Here’s the latest ‘Ask Alison’ post from retail expert and DRG contributor, ALISON BISHOP who unpacks her physical-meets-digital findings so far from the SS15 fashion show season…
The fashion show is dead. Long live the interactive, digital brand experience now taking place during New York and London fashion weeks, where consumers, influencers and their collective social media clout are the preferred global audience.
It’s no coincidence that several brands are using these respective (outdated) fashion week events as digital springboards to launch democratic, social-commerce driven campaigns for buy-it-now capsule collections. And for a few digital innovators without an insta-commerce agenda, the runway show has evolved beyond live-streaming, to become an interactive and highly sharable event that puts consumer participation front of mind and at the fingertips of many.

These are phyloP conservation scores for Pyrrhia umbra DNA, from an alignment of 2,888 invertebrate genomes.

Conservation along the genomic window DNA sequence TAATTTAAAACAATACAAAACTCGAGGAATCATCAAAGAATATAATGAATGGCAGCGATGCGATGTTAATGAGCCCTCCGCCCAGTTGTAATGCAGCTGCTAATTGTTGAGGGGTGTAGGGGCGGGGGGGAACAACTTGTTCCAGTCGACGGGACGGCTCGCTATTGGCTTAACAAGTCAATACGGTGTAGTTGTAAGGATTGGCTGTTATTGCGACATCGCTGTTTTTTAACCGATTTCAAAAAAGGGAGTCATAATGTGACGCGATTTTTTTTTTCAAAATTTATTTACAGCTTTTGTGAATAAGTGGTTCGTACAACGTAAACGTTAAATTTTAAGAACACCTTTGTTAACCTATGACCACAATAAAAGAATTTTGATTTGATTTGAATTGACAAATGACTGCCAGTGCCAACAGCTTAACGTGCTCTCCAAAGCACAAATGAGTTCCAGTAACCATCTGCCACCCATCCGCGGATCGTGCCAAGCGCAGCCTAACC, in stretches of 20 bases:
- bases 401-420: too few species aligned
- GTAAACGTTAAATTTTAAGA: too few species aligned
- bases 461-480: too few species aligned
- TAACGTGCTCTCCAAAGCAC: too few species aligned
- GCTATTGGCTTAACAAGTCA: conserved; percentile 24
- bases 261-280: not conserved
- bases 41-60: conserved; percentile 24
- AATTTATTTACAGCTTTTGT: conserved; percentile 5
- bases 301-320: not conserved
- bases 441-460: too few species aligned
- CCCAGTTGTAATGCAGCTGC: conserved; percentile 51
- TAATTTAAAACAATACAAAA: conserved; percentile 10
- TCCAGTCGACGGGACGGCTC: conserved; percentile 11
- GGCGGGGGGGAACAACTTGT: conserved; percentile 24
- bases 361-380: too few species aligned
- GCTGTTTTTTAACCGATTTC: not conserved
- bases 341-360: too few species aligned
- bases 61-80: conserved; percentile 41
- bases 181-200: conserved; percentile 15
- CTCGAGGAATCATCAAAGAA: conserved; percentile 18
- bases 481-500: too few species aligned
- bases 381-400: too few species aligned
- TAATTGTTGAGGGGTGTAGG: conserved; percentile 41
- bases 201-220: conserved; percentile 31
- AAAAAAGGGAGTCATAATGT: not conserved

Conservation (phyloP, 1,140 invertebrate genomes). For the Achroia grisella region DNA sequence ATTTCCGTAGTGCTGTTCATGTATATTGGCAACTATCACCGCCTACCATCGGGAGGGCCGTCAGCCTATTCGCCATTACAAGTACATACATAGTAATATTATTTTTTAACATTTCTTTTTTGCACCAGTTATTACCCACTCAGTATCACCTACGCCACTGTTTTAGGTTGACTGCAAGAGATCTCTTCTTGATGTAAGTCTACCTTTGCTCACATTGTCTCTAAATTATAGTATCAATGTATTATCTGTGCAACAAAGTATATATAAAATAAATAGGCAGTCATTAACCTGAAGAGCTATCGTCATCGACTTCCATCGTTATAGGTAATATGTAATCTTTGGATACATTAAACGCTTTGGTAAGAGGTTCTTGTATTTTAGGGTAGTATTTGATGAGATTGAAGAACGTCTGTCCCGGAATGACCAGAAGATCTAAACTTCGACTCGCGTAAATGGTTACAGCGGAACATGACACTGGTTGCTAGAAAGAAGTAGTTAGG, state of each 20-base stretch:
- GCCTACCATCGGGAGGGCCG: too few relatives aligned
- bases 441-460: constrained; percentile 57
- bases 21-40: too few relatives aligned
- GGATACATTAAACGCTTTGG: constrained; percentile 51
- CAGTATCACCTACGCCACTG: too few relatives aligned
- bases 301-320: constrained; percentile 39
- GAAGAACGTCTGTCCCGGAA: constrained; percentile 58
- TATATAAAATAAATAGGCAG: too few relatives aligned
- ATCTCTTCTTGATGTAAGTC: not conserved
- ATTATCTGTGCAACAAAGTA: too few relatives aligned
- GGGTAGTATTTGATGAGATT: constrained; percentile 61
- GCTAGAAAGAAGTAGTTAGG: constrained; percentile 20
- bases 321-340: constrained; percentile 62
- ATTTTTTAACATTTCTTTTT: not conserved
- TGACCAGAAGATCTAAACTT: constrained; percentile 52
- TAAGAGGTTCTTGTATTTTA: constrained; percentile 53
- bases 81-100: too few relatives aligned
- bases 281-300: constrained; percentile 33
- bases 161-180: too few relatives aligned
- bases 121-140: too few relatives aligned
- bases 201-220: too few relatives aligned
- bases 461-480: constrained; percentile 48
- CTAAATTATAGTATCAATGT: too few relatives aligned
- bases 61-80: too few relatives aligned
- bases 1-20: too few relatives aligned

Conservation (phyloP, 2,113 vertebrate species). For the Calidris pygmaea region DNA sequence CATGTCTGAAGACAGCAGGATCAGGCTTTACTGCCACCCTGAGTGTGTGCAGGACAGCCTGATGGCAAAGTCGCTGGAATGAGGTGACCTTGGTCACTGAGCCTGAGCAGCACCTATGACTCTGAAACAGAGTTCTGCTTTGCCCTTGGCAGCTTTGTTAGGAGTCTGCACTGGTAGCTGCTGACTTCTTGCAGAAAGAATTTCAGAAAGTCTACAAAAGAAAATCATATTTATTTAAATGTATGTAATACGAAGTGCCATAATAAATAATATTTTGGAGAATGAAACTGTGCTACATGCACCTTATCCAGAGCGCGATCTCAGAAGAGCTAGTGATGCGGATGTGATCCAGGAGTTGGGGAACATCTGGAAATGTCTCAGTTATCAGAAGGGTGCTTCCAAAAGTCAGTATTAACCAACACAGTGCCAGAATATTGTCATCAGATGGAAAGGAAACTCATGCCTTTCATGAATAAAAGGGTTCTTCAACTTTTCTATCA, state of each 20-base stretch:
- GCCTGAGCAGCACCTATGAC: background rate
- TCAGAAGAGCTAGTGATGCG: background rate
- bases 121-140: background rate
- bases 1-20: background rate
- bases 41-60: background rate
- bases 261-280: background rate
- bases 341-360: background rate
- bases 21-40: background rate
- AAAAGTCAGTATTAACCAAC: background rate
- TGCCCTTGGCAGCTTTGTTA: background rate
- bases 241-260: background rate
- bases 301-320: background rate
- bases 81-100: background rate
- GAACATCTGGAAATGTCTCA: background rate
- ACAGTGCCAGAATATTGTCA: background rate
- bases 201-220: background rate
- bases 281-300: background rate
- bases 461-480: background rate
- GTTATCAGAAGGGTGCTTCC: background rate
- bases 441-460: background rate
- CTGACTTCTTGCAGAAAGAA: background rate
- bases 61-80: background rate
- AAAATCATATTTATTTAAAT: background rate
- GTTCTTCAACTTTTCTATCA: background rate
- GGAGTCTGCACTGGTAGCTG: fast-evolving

NEW YORK’S MULTI-MEDIA MEMO
In New York, over the last week we’ve seen the traditional runway show outgrow its true purpose, with a raft of designers going all out with immersive and experiential happenings.
With a social reach agenda as priority, Tommy Hilfiger engaged a number of non-fashion experts from the worlds of travel, architecture and photography, to document their personal reviews of his runway show, live and direct through a dedicated social campaign dubbed First Timers. The reviewers posted to their own social media streams and the results were aggregated on a section of the brand’s website called The Conversation. Building on the brand’s democratic approach to sharing its show assets with online fans, this latest campaign adds another layer of expertise and engagement.
Amping up the digital quotient to huge scale proportions, Ralph Lauren put on a 4D light show in New York’s Central Park, calling it a logical next step in the brand’s progressive techno-savvy marketing strategy (below). With a four-storey high water screen used as the backdrop for the newly launched Polo Women runway show, virtual models walked among New York’s famous landmarks such as Brooklyn Bridge and the High Line (CGI meets hologram – so very tech!). All this digi-tainment is of course ideal Instagram-bait for the Techanista fashion crowd, who duly shared the Polo4D hashtag and show video generously.